Clearly working a booth or any other networking event can have quantitative achievements – but not finding a way to better articulate expectations around networking and adjusting social networking approaches after you’re in the room means you’re left with the approach the boss used.

            1. StressedButOkay*

              Agree – at previous job, before the pandemic, they would send staff to events every year. There was a core group that went but they would rotate other staff through so they could have the chance to go. Someone basically did exactly this – showed up to open the booth and it was clear to everyone that they had been out drinking into the wee hours. To the point where rumor was he was most likely still not sober.

              He was directed back to his room, taken off the floor for the rest of the event (they had him doing stuff behind the scenes for the rest of the time), and he was officially barred from attending in the future.

              So while I think the boss didn’t handle this well, there’s an expectation of people attending business trips that wasn’t met by the OP. It can absolutely have an impact on how you’re viewed by your boss and colleagues, and could impact your employment in various ways as well.

          2. constant_craving*

            Well, according to the letter the boss had concerns about OP’s performance after learning the time he got home but before getting that information had complimented OP’s work.

            1. Paulina*

              My guess is that there were other employees around for that strange conversation, so the boss didn’t want them to think he was ok with booth staff going out all night. Because then they might start doing it too, or they might think he’s favouring OP by being ok with it from OP.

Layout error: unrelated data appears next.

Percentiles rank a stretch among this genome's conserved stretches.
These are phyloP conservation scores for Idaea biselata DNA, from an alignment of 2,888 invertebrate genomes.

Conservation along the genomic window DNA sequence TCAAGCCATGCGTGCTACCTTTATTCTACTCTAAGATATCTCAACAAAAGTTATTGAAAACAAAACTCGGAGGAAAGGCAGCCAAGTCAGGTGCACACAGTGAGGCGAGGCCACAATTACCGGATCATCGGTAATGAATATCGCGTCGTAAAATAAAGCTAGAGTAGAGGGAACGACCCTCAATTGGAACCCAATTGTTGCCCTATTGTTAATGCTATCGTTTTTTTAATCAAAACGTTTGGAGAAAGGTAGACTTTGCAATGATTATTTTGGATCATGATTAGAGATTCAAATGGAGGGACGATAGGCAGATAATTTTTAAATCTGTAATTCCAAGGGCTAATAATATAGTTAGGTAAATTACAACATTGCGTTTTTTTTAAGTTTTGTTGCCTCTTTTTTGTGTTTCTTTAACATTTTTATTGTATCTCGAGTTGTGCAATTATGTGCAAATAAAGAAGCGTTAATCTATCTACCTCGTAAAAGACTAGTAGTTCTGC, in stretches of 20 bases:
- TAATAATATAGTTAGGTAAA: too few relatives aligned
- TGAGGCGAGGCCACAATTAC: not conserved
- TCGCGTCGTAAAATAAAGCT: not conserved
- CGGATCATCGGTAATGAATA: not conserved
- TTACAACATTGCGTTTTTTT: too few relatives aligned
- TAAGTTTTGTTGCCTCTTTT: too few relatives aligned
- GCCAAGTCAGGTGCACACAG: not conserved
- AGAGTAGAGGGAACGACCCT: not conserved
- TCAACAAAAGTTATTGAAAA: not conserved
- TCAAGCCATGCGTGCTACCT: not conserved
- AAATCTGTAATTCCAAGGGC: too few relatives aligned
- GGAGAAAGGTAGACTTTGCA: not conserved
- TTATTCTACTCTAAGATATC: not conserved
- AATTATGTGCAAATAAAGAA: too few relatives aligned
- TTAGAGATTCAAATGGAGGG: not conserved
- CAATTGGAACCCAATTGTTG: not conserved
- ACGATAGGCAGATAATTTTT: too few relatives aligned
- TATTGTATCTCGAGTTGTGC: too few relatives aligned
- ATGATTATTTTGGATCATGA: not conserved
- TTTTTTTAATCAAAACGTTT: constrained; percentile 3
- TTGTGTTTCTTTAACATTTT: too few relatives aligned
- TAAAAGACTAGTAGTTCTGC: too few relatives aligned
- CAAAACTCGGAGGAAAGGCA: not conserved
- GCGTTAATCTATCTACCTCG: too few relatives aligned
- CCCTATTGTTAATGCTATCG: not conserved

2. JelloStapler*

          Exactly, the judgment of risking lower performance the next day by staying up until 5am is key here. That said, just lie next time, or try to get home earlier.

    5. londonedit*

      Yes – you’d think any reasonable person would be able to understand that going out and getting in at 5am when you’ve got a work event starting at 9am the next day, especially a work event where you need to be customer-facing all day, is really Not The Done Thing. So if the OP made the decision to stay out until 5am, they really should NOT have admitted it to their boss. ‘Oh, I can’t remember what time exactly but it wasn’t too late – it was really nice to catch up with my friends!’ is probably all they needed to say. The boss would have been within their rights to say ‘You weren’t on top of your game today and it wasn’t hugely professional; in future you should have a think about whether going out during an event is the right thing to do’, if indeed that was the case, but it’s likely the boss’s opinion was informed by the knowledge that the OP had been out until 5am, and if they hadn’t been explicit about it then they probably wouldn’t have had the argument.

      For what it’s worth, I hope the OP *did* have a think about whether going out until 5am was the right thing to do in the middle of a work event. It’s one thing if it’s a stressful event and it’s accepted that everyone in the company will go out for a full-on drinking session, but the point here was that the OP went out with their own friends and decided to stay out until the early hours. I’m far from being a puritan when it comes to drinking, but the fact is that when you know you need to show up and be professional the next day, you don’t go out on the lash all night. See your friends, sure, but limit it to a sensible number of drinks and make sure you’re in bed at a reasonable time.

      1. mlem*

        I’m growing increasingly skeptical of claims that people “should have known” that something “isn’t the done thing”. Sometimes you can guess at what you haven’t learned yet, but even that takes a level of judgment that not everyone has developed yet. Someone who thinks it’s fine to get back at 5am and then work (or show up at class) at 9 probably hasn’t yet learned that the optics are poor.

        1. Smithy*

          Right – and I’ll also say, that often on work trips – people get bad nights sleep all the time for reasons that aren’t their fault. Jetlag hits bad, they get food poisoning, they get sick, late night fire alarm or other hotel noise weirdness – the list goes on.